Cordwood Arch in North Carolina

Hi, Lloyd!

Thanks for the books and blog! Such an inspiration over the years. I wanted to share with you this cordwood masonry arch I built in the spring of 2017. It’s at the North Carolina Museum of Life and Science in Durham, functioning as the entrance to a woodland playground area. I’m pretty happy with how it turned out. I thought you might appreciate it.

I’ve been fortunate to work on a few really cool projects at the museum over the years, including this arch and a series of interconnected treehouses, hideaway woods. The arch is about 24′ long by 10′ high.

The arch is built on a stone foundation. The cordwood is a mixture of southern pines and eastern red cedar. I used a lime and sand mortar with a smidge of Portland and pigment. The arch itself was no doubt the trickiest part. I did some math and made a full-scale drawing on a huge piece of cardboard to confirm that the angle of the 6×6 timbers was correct in relation to the span. It’s amazing how much the slightest change in angle of the arc components changes the span. One other thing, you can’t tell in the photo, but the arch tapers quite a bit as it rises. This keeps the center of gravity lower, making the structure more stable laterally. I consulted with friend and master stone mason Thea Alvin, about making sure the arch would be structurally sound. The taper was her suggestion.

It was my first cordwood project. Before taking it on, I’ll admit I had mixed feelings about the aesthetics and soundness of cordwood construction. But I ended up really enjoying the process, and found that with the right approach, it can look outstanding.

Thanks for sharing, Lloyd!

Truly,
Michael
Michael McDonough
Rising Earth Natural Building
Troy, NY
www.risingearthbuilding.com

Post a comment (1 comment)

Homeless Oaklanders Built a “Miracle” Village

Article in The Guardian, words and great photos by Gabrielle Canon, Tuesday May 11, 2021

Homeless Oaklanders were tired of the housing crisis. So they built a “miracle” village.

Tucked under a highway overpass in West Oakland, just beyond a graveyard of charred cars and dumped debris, lies an unexpected refuge.

There’s a collection of beautiful, small structures built from foraged materials. There’s a hot shower, a fully stocked kitchen and health clinic. There’s a free “store” offering donated items including clothes and books, and a composting toilet. There are stone and gravel paths lined with flowers and vegetable gardens. There’s even an outdoor pizza oven.

The so-called ‘Cob on Wood’ center has arisen in recent months to provide amenities for those living in a nearby homeless encampment, one of the largest in the city. But most importantly, it’s fostering a sense of community and dignity, according to the unhoused and housed residents who came together to build it. They hope their innovative approach will lead to big changes in how the city addresses its growing homeless population.…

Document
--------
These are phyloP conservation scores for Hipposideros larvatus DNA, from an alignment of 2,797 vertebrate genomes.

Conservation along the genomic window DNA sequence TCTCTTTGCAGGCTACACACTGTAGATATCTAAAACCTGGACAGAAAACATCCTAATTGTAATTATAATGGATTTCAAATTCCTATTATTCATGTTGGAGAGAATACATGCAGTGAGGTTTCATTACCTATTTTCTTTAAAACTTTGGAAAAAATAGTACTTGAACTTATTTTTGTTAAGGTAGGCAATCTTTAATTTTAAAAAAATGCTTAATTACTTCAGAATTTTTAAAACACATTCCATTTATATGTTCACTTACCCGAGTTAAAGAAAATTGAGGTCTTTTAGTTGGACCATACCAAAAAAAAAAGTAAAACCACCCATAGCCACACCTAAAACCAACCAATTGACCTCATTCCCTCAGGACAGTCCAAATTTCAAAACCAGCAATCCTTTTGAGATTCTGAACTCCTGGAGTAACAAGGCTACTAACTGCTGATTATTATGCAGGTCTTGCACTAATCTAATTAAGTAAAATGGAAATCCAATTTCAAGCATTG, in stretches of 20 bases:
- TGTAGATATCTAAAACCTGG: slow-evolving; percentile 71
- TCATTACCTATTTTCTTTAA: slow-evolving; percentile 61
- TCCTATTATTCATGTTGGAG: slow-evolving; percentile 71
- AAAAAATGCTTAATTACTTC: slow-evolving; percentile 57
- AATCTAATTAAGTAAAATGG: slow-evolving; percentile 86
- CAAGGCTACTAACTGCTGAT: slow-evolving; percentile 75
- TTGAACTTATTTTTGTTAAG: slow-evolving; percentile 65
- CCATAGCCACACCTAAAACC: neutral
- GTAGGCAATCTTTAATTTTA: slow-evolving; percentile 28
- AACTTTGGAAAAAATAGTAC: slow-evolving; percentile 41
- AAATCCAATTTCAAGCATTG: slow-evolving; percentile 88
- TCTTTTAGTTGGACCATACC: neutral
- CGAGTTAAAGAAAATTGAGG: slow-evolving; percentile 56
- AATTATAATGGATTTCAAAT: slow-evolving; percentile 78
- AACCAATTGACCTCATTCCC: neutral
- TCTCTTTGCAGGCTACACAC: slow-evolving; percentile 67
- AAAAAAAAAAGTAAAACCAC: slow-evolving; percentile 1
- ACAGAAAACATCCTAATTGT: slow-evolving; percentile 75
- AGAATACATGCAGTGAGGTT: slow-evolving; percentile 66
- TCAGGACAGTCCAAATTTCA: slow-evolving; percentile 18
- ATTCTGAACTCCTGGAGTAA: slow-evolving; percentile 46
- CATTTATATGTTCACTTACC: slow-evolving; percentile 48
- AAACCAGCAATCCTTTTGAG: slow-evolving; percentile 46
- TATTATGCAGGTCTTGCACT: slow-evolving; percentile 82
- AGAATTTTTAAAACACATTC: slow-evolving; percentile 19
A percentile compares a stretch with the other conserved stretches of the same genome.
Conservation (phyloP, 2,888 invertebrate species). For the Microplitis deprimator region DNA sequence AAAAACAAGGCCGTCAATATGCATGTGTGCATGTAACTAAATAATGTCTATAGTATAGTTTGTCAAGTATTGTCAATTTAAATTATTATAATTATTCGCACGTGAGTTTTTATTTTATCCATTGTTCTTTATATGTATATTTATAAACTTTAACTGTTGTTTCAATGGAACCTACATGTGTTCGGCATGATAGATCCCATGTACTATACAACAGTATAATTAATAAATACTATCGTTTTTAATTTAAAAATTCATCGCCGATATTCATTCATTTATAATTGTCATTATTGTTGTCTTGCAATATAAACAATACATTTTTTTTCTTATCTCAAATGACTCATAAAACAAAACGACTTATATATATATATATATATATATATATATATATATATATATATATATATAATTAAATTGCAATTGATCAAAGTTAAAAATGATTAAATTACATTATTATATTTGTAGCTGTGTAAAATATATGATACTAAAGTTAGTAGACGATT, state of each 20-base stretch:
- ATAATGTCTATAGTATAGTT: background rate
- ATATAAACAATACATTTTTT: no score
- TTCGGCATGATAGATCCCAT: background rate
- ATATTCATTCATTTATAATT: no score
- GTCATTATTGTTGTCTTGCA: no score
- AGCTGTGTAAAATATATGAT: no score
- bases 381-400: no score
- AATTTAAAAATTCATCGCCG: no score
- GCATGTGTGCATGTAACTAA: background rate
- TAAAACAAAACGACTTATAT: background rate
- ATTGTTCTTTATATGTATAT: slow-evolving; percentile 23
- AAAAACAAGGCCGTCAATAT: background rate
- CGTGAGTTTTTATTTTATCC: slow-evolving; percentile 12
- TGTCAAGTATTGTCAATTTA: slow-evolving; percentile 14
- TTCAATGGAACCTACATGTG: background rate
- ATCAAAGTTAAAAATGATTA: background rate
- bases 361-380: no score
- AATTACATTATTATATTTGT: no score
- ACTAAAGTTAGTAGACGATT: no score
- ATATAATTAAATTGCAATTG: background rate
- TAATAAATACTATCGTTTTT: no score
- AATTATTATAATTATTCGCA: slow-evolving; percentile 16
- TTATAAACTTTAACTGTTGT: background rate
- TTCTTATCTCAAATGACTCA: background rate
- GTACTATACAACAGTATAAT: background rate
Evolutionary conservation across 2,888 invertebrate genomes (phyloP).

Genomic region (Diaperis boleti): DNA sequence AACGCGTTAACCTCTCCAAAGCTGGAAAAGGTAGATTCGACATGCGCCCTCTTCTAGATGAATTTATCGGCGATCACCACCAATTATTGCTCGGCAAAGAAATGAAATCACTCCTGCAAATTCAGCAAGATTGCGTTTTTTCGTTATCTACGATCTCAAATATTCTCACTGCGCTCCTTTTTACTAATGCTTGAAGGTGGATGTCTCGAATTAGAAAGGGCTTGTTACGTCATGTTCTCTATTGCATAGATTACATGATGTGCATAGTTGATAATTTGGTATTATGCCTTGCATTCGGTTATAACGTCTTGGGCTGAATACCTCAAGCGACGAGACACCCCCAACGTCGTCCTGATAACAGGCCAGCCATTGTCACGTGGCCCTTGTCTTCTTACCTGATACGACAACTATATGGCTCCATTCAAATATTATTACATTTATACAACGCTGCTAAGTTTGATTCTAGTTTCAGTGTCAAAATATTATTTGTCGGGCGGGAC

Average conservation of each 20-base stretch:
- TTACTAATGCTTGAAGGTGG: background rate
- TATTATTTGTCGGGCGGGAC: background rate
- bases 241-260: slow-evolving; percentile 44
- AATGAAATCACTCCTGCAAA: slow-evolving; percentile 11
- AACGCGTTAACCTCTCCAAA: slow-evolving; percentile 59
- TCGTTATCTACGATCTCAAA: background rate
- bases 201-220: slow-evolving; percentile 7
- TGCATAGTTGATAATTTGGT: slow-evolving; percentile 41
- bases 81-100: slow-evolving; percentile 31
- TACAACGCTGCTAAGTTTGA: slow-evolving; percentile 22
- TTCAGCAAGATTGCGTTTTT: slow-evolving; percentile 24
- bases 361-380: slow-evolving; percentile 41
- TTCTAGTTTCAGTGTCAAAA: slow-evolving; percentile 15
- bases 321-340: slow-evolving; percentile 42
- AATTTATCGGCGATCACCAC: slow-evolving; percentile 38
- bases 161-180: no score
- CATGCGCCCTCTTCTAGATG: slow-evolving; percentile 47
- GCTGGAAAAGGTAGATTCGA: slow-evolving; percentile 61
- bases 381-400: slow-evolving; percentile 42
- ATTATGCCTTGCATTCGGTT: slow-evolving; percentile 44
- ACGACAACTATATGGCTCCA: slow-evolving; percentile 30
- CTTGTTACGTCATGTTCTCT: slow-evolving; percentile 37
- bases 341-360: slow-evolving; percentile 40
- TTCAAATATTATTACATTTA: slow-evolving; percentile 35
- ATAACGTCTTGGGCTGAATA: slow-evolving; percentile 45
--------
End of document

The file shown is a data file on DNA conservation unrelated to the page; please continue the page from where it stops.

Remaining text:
Now, roughly five months since they broke ground, a community has coalesced around the space that not only hosts events and workshops but also offers food, hygiene, and skill-sharing to the estimated 300 people who live in nearby encampments.

‘It is working,’ Schusterman says, smiling broadly. ‘This is the vision we had and it is working like a miracle.’

(I’m not showing photos due to copyright considerations.)

From Maui Surfer

Post a comment (2 comments)

Oklahoma Restaurants Cover Walls with Prepaid Receipts for Anyone Who Needs a Meal

Whoever said there’s no such thing as a free lunch hasn’t been to northeastern Oklahoma.

Several restaurants across a handful of small cities and towns have started covering their walls with meal receipts. Customers are invited to prepay for a meal for someone else and hang the receipt on the wall. Then anyone can come in, grab one, and order some grub, no questions asked.

‘It’s definitely taking a huge leap forward. We’ve had to expand into having two walls — so the entire front of our restaurant at the moment on the inside is covered with tickets,’ Jennifer White told As It Happens host Carol Off.…’

www.cbc.ca/radio/asithappens/…

From blog comment by Lynn Kading

Post a comment (1 comment)

Homesteading in Alaska, 2020–2021

Hi Lloyd and company,

Greatly enjoyed your book, Small Homes: The Right Size. My wife and I live in a small home on the Kenai Peninsula in Alaska. We bought the land and the original cabin, which, according to the realtor, had no value: “free firewood.” So we of course did like some of the homeowners in your book, and decided to restore the place.

We added a 14×16 foot room and went from 500 sq. feet to now 830. Added a few outbuildings and now have a lovely place to call home on the edge of the wilderness. Moose, bears, lynx and more in the area.

Hope to make a second addition next year if time allows, so we can have a little more room; my wife would love a larger kitchen, and that should be it. I did all the work, with help from one of my sons and some occasional help from other family members.

If you ever are in Alaska, do stop by and visit.

I’ve attached one shot of the place, original log cabin on the right side and the 2019 addition on the left side. I’ve also attached two photos of our garden.

Keep up the good, inspiring work with your books!

–Ed and Theresa Gonzalez
Ninilchik, Alaska

Post a comment (1 comment)